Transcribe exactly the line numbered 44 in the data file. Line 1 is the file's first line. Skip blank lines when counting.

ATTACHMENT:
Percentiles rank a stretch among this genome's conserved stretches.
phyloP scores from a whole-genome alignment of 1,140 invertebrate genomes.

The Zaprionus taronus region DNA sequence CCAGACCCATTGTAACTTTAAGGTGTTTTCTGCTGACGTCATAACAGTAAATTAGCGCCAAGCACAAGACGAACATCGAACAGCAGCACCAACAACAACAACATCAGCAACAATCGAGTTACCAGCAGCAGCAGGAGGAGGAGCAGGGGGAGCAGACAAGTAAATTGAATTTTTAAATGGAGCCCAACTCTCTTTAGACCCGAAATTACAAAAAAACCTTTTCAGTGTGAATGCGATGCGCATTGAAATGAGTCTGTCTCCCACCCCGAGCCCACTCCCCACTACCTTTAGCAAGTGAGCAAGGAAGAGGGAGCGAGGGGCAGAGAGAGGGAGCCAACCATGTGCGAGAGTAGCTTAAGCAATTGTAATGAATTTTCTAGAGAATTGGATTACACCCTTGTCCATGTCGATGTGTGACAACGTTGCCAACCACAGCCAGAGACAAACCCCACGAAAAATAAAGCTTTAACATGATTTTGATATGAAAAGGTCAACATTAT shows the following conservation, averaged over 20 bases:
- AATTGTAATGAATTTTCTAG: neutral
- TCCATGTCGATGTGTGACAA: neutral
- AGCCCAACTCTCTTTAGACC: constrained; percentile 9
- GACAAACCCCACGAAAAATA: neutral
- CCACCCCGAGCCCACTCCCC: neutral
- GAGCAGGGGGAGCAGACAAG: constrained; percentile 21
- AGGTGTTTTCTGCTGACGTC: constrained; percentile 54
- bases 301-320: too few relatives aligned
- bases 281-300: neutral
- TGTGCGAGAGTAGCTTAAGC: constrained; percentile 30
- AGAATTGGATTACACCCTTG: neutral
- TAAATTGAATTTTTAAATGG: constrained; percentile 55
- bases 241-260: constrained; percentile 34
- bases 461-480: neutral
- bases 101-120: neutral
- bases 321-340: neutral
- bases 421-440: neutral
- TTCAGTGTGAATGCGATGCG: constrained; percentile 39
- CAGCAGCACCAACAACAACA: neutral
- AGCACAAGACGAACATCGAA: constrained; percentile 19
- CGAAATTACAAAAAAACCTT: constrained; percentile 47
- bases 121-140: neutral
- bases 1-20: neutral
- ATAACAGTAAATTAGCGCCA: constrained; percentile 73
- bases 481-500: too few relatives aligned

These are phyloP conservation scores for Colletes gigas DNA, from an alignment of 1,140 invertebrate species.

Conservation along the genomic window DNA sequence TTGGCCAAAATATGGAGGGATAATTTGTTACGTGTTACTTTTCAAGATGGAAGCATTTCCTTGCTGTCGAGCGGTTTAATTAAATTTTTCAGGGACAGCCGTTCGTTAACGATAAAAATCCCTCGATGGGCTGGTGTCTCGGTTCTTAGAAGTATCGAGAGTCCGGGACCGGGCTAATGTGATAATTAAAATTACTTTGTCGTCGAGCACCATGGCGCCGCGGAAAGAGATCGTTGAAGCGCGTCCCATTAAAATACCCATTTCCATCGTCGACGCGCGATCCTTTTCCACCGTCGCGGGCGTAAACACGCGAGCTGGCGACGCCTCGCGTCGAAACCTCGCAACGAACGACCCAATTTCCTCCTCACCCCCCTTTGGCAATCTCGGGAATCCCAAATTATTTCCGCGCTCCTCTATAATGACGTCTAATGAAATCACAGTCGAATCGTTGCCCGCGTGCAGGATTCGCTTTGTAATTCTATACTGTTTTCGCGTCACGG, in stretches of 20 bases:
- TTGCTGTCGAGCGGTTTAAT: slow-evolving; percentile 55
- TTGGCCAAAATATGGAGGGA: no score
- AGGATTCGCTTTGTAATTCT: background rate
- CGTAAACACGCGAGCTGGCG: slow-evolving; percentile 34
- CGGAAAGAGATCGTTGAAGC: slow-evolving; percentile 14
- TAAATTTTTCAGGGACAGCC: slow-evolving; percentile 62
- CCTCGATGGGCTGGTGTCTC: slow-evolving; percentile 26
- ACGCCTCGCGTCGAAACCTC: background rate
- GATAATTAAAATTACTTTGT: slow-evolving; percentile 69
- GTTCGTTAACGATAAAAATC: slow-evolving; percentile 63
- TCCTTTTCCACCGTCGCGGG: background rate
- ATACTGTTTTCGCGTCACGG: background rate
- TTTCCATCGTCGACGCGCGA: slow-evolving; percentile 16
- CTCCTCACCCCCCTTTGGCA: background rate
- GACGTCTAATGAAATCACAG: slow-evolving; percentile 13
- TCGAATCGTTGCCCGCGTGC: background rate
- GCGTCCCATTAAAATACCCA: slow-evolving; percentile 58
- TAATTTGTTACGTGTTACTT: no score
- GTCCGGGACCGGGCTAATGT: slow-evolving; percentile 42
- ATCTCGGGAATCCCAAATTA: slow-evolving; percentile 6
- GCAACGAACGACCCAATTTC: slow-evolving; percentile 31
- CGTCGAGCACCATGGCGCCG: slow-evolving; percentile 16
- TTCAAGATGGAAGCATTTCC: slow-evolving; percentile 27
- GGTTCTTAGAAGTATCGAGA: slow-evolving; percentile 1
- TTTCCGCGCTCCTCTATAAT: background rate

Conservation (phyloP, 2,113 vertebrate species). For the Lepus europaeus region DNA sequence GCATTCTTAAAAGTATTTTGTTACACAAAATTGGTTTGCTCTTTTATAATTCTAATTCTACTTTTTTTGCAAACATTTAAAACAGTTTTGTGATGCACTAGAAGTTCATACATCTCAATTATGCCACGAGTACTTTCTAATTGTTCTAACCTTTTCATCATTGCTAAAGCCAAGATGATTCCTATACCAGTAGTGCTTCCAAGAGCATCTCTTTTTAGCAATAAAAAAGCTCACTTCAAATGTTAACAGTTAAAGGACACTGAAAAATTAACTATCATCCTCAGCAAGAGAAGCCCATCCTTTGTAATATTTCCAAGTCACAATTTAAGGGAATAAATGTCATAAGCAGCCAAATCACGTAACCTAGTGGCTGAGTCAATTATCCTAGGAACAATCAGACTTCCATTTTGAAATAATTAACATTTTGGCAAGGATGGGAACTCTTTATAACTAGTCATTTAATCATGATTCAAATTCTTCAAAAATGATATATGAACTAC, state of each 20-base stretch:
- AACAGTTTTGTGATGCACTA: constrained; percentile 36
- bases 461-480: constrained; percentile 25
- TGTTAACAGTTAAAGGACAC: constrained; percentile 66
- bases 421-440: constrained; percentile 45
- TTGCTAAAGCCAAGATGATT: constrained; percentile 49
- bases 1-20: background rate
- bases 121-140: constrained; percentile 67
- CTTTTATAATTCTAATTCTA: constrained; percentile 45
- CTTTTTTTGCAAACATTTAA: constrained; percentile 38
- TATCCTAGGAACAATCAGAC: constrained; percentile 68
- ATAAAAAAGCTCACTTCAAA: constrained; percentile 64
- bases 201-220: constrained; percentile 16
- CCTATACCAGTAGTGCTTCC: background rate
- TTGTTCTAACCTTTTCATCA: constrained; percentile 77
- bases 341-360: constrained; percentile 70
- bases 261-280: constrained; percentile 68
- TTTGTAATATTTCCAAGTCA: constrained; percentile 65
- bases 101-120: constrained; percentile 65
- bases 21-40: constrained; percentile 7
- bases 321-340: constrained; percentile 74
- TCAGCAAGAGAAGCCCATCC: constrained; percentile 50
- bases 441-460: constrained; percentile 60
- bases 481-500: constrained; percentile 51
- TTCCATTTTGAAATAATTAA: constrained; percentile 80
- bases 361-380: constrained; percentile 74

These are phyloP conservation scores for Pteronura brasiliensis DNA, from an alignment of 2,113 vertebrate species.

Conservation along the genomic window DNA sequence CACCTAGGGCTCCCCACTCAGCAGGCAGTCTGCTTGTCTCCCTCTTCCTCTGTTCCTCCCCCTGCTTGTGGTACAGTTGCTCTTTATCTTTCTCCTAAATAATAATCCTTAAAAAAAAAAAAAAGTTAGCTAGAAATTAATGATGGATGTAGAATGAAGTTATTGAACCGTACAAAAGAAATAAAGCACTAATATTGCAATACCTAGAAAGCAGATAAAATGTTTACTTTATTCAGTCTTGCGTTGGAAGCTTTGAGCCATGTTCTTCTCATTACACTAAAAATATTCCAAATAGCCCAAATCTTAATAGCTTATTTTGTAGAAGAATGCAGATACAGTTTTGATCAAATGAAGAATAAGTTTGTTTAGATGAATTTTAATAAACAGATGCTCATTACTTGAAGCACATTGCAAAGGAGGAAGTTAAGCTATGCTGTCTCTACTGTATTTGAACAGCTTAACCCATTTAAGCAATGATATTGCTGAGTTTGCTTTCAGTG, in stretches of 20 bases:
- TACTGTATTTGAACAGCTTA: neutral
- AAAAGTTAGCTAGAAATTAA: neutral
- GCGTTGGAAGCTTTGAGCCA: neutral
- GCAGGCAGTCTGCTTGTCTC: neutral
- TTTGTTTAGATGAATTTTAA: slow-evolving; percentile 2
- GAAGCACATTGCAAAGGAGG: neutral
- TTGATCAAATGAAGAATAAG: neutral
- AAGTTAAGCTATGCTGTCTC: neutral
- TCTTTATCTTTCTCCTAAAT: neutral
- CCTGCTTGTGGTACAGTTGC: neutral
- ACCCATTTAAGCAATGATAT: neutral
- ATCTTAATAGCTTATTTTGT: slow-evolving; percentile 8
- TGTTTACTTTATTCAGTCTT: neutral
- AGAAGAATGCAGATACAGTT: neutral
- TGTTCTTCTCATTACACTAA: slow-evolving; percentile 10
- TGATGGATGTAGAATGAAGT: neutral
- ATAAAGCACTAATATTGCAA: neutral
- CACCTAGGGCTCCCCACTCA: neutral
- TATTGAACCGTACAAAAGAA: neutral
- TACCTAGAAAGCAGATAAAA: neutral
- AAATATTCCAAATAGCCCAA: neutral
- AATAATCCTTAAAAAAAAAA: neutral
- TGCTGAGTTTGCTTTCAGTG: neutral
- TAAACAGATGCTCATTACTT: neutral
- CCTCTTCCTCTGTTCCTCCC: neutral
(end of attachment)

- CTCCTCACCCCCCTTTGGCA: background rate